The Porsche Carrera GT Got Its Parts From Two Different Failed Race Car Projects

Credit: Original article published by FLATSIXES News.

The history of the largest engine in Porsche history is nearly as storied as the brand. The 5.7-liter V10 in the Carrera GT supercar is a thing of legend. It’s literally a Formula One engine and a Le Mans engine that never raced. It powers the most exciting supercar Porsche ever built. And it almost never happened. As with everything Porsche, there’s a big long convoluted and extremely German story to go with everything, so let’s take a look at that story.

We’ve covered the history of the Porsche V10 F1 engine before, and the subsequent LMP2000 project that it was destined for, but never with as much gusto and crazy quasi-German accents as Jason Cammisa has in this video for Issimi. From the very start of this video, I was intrigued, despite already knowing the story. I swear, this guy could read the phone book and it would keep my attention. But enough about the host, let’s talk about the car.

Did you know that Porsche built a terrible Formula One engine? Its 3.5-liter V12 was too big, too heavy, and too unreliable. In the three races that the engine competed in at the start of the 1991 season in the back of the Footwork Arrows car, the Porsche engine DNF’d or DNQ’d every single one of them. Michele Alboreto managed to only make the field four times (at Monaco, Phoenix, Montreal, and Mexico), blowing up his engine or crashing before half-distance in all of them. Wanting to prove that it could build a good F1 engine, Porsche set about building a replacement, a smaller and more powerful V10 with better reliability.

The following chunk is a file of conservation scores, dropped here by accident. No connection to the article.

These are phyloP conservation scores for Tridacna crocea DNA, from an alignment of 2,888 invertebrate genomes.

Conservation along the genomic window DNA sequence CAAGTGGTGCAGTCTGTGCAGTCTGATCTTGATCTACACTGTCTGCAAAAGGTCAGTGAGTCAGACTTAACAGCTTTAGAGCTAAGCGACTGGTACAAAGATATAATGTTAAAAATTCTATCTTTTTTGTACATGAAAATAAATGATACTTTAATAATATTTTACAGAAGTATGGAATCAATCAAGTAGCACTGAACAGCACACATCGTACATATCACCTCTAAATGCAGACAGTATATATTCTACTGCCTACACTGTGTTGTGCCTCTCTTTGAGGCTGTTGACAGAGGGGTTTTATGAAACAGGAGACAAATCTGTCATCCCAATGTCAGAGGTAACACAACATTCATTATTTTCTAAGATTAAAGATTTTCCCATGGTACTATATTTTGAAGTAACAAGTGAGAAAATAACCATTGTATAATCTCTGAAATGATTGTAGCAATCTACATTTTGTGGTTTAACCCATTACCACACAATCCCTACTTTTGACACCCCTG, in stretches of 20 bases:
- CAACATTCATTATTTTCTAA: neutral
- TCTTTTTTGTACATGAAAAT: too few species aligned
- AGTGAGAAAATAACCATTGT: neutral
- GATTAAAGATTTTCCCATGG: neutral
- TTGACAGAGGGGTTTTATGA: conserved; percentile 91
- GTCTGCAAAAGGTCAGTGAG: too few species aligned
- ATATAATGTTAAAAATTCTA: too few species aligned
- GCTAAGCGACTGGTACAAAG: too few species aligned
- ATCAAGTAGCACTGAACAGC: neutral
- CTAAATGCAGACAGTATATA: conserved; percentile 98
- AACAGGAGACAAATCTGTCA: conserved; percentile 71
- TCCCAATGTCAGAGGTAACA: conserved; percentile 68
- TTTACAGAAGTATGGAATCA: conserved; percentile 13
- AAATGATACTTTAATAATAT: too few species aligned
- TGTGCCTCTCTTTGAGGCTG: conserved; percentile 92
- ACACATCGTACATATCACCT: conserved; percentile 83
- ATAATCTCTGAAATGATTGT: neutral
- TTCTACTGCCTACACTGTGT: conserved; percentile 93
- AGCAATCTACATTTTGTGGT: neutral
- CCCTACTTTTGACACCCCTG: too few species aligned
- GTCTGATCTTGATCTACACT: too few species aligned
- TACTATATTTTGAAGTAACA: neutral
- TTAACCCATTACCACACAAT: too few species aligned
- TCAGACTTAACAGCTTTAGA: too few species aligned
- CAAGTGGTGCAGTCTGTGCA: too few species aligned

The engine was finished, but Porsche pulled out of F1 before it was done, and hasn’t been back since.

Nearly a decade later the design was pulled out of mothball storage for use in an upcoming Le Mans prototype for the 2000 season. But with Toyota, BMW, Mercedes-Benz, and Nissan pulling the plug on their sports car programs at the end of 1999, Porsche decided against competing with Audi for Le Mans honors. The going rumor is that Audi offered Porsche a deal to engineer its next generation of SUVs if they didn’t compete against the R8 in LMP racing. So there you go, that’s why we have a Cayenne (and Audi Q7 and Volkswagen Touareg) with Porsche’s 5×130 bolt pattern.

The engine was later revived for the Carrera GT, but I’ll let Jason tell you more about that. Click the video above, maybe you’ll learn something about Porsche’s most interesting car.


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